May is Hepatitis Awareness Month, and the CDC and its public health partners are raising awareness and encouraging increased screening and vaccination.
According to the Alliance for the Elimination of Global Hepatitis, nearly 325 million people worldwide contracted hepatitis in 2018. Despite the availability of vaccines, more than 80% of people with hepatitis lack testing and treatment.
In support of Hepatitis Awareness Month, Healio has compiled seven recent reports on acute hepatitis outbreaks in children, the importance of screening and emerging drug treatments, WHO’s elimination goals and more.
Video: Although acute hepatitis in children is uncommon, parents should remain vigilant
In this exclusive Healio video, Elizabeth Fagan, Physician, A hepatologist and independent consultant in Texas, discusses global concerns about cases of acute and severe hepatitis in children and what caregivers should be aware of.
According to Fagan, there are now nearly 300 cases of acute hepatitis in children worldwide, as reported by the World Health Organization and the CDC. Symptoms include nausea, vomiting, diarrhea, and general malaise as well as worsening jaundice of the eyes and skin, dark urine, and pale stools. Some children may have respiratory problems. Read more.
CDC: Investigation underway into pediatric acute hepatitis
The CDC reported during a media briefing by telephone that it is investigating cases of acute idiopathic hepatitis among children in the United States but warns that it will take time to evaluate the evidence.
The agency’s investigation currently includes 109 cases of acute hepatitis in children in 25 states and territories over the past seven months. More than 90% of these patients were hospitalized and 14% received liver transplants; There were five deaths. Cases have been reported in Alabama, Arizona, California, Colorado, Delaware, Florida, Georgia, Idaho, Illinois, Indiana, Louisiana, Michigan, Minnesota, Missouri, Nebraska, New York, North Carolina, North Dakota, Ohio, Pennsylvania, Puerto Rico, Tennessee, and Texas Washington and Wisconsin. Read more.
Video: Polyfertide improves quality of life in chronic HDV
Polyfertide improved quality of life among patients treated for chronic hepatitis D virus. Maria Boti, MD, Ph.D., of Vall d’Hebron University Hospital in Spain, told Healio.
In a multicenter, phase 3 study, researchers evaluated health-related quality of life benefits as measured by the Hepatitis Quality of Life Questionnaire (HQLQ) after 24 weeks of polyfertide 2 mg or delayed treatment. From baseline to study outcomes, outcomes resulted in improvements in all areas of HQLQ among patients treated with polyfertide. Read more.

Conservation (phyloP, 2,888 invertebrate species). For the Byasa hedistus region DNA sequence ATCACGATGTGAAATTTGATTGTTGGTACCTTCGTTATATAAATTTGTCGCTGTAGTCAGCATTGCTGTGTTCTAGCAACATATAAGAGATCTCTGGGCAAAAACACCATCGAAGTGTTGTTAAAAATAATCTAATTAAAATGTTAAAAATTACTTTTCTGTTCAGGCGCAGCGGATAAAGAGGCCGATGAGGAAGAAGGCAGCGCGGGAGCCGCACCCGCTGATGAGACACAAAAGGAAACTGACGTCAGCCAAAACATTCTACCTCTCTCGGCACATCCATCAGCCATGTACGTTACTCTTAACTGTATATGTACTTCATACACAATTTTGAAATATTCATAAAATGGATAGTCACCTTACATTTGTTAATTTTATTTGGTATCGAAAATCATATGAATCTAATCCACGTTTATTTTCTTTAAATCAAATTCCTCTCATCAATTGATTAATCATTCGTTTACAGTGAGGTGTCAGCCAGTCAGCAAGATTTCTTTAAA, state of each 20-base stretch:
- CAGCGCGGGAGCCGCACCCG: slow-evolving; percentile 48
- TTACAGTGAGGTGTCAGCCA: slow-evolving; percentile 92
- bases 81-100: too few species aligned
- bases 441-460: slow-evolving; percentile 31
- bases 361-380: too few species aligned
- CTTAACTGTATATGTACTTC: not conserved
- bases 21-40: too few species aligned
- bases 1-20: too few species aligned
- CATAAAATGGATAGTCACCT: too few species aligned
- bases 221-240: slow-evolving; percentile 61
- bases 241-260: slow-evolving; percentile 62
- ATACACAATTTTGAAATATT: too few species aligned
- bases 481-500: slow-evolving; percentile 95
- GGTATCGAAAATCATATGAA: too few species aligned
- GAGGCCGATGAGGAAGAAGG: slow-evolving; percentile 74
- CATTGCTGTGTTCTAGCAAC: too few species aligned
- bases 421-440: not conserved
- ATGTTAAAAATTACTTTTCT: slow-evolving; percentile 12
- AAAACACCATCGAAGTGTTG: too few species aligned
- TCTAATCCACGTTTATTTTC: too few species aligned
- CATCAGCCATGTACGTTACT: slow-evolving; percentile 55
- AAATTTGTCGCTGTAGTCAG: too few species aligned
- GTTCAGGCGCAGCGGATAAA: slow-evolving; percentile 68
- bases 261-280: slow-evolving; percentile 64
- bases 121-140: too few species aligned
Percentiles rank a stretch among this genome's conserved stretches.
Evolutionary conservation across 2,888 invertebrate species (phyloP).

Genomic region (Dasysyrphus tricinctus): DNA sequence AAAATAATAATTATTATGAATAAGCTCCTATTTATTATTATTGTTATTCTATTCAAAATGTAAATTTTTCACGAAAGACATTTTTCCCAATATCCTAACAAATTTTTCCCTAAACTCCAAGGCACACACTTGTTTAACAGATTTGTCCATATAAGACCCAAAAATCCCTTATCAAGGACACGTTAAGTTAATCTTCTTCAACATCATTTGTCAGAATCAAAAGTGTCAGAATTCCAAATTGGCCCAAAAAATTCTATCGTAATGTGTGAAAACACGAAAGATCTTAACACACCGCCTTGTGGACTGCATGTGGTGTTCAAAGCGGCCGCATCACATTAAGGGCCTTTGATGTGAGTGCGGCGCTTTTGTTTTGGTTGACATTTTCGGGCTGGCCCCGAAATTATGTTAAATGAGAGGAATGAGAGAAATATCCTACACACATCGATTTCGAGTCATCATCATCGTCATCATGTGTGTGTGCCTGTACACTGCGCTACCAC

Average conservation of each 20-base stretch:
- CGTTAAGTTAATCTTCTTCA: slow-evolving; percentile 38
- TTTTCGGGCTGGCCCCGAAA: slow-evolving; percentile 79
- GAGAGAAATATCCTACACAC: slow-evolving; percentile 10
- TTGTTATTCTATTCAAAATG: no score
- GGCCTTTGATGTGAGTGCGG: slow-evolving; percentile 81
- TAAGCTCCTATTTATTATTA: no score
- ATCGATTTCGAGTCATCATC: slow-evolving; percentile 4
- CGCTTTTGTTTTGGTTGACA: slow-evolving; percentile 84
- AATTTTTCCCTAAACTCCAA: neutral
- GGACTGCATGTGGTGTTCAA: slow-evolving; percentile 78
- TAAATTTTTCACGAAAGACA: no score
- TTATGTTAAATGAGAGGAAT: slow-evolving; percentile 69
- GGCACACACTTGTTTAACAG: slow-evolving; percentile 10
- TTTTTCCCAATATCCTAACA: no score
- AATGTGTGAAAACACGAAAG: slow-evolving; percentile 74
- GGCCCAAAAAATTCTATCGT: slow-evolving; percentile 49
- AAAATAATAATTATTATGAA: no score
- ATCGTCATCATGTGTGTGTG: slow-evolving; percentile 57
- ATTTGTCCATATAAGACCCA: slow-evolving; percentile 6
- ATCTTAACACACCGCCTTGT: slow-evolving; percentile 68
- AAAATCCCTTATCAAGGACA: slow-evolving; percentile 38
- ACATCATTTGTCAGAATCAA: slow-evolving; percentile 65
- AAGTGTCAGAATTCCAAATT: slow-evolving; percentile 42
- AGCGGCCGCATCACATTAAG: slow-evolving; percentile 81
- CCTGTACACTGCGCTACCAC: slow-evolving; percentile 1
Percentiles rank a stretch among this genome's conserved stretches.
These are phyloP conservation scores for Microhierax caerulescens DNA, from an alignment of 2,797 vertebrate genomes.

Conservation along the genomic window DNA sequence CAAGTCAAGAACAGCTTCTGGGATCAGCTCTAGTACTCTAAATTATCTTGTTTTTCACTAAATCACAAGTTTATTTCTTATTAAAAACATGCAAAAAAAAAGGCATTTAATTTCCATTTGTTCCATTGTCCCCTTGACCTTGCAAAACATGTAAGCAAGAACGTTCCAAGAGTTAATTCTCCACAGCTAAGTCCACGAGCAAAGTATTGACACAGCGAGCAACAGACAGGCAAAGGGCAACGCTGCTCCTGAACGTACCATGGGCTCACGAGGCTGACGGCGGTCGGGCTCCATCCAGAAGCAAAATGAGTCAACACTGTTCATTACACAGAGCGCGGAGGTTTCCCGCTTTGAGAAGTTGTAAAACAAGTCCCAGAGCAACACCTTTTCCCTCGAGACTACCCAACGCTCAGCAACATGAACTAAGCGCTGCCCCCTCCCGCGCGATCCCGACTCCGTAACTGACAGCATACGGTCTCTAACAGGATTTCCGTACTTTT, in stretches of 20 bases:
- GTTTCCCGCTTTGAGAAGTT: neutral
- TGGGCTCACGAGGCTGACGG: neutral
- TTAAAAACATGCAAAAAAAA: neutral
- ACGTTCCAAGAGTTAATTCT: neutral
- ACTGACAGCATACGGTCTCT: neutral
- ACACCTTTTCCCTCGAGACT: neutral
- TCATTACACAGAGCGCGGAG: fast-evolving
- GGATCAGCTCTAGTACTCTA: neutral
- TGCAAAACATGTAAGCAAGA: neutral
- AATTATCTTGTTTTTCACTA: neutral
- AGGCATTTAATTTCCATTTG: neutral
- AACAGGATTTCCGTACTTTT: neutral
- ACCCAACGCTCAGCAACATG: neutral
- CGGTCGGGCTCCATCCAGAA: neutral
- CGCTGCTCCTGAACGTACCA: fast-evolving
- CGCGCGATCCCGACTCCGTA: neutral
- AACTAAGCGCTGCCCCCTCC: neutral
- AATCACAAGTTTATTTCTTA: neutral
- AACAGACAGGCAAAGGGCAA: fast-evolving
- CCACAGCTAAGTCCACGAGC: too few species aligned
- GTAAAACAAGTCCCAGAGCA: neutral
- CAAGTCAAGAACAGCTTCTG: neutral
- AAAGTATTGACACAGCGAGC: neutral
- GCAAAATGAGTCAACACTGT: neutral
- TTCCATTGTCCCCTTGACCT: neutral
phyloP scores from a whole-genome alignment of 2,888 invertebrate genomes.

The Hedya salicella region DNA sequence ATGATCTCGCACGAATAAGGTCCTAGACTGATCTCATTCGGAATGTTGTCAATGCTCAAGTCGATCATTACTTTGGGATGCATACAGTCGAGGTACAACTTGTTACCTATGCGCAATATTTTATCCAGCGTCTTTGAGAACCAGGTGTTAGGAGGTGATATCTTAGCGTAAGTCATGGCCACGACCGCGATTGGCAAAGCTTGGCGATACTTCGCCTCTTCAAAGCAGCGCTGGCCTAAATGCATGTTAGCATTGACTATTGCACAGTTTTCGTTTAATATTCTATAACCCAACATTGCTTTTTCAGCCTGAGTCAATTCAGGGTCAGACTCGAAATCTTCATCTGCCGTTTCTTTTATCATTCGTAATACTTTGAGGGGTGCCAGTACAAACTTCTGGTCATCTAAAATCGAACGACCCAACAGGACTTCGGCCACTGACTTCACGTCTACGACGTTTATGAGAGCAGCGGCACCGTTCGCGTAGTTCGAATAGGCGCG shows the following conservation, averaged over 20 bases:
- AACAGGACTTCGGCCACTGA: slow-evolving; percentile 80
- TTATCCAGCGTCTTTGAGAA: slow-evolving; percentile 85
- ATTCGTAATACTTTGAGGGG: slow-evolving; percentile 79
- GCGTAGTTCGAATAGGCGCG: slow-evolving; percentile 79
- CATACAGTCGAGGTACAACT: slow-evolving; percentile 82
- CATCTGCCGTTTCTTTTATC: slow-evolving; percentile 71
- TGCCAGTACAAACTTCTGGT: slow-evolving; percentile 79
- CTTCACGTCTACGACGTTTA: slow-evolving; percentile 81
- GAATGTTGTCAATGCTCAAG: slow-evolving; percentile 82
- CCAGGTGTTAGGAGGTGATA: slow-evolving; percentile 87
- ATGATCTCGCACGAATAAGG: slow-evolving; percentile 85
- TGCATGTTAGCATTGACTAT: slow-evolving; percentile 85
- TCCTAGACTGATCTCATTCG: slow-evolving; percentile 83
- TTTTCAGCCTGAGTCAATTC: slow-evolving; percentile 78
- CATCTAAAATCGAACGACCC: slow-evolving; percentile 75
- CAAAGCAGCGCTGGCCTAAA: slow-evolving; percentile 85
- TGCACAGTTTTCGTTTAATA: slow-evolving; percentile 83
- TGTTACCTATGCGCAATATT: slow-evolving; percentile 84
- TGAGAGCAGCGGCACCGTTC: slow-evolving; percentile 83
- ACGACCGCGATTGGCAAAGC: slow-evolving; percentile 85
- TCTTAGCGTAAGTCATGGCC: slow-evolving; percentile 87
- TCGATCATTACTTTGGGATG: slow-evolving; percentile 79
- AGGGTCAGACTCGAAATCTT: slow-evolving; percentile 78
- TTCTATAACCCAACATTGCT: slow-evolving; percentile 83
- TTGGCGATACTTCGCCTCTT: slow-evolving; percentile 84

We must now screen HDV with emerging phase 3 drug therapies
Without approved treatment options for hepatitis D, screening has declined considerably; However, promising treatments in phase 3 trials may change that paradigm, according to a presenter at the GUILD conference.
“Hepatitis D is a virus that I think we don’t talk much about; in fact, the general sentiment among many of my colleagues is, ‘I don’t even test delta,'” Nura TiraaultMD, MPH, The professor of medicine and chief of gastroenterology and hepatology at the Keck School of Medicine at USC told attendees. “I’m trying to convince you otherwise. We should check Delta. It’s there. You just have to look for it.” Read more.
Heavy alcohol use increases liver impairment and risk of liver cancer in cirrhosis caused by hepatitis
Among patients with cirrhosis caused by hepatitis, heavy alcohol consumption increased impaired liver function and the spread of hepatocellular carcinoma, according to the research.
“It has been shown that heavy alcohol consumption accelerates the development of cirrhosis and increases the prevalence of liver cancer and mortality in patients with hepatitis B virus.” Kudjo Konali abassaAnd of the Department of Gastroenterology at the Third Affiliated Hospital of Sun Yat-Sen University in China, and colleagues wrote. “However, there is a need to explore more about the prevalence of other complications of cirrhosis such as esophageal and gastric variceal bleeding among these groups of patients.” Read more.
Increased diagnosis of viral hepatitis, and treatment necessary to reach the WHO’s elimination goals
The prevalence of hepatitis C infection has declined globally, but countries must raise rates of diagnosis and treatment to meet the World Health Organization’s goals of eliminating hepatitis C by 2030, according to new data.
“Our goal with this project was to assess the global spread of hepatitis C virus and to establish a new baseline for future elimination efforts,” Sarah Blach, MHS, CPH, HCV team leader and epidemiologist at the Center for Disease Analysis said during a presentation at The Liver Meeting Digital Experience. Read more.
WHO issues global guidelines for disposal of hepatitis B virus and hepatitis C virus
The World Health Organization has released the first-ever global guide for countries seeking to eliminate hepatitis B and hepatitis C viruses.
“The 2016 WHO Global Health Sector Strategy on Viral Hepatitis provided a roadmap for eliminating viral hepatitis as a public health problem by 2030,” Philippa Easterbrook, MD, From the Global Hepatitis and HIV Division of the World Health Organization, colleagues wrote. “The 2020 Sustainable Development Goals and the GHSS target to reduce the incidence of hepatitis B have been achieved. However, most of the other 2020 global goals have been missed, and urgent action is needed to reach the eradication of the disease.” Read more.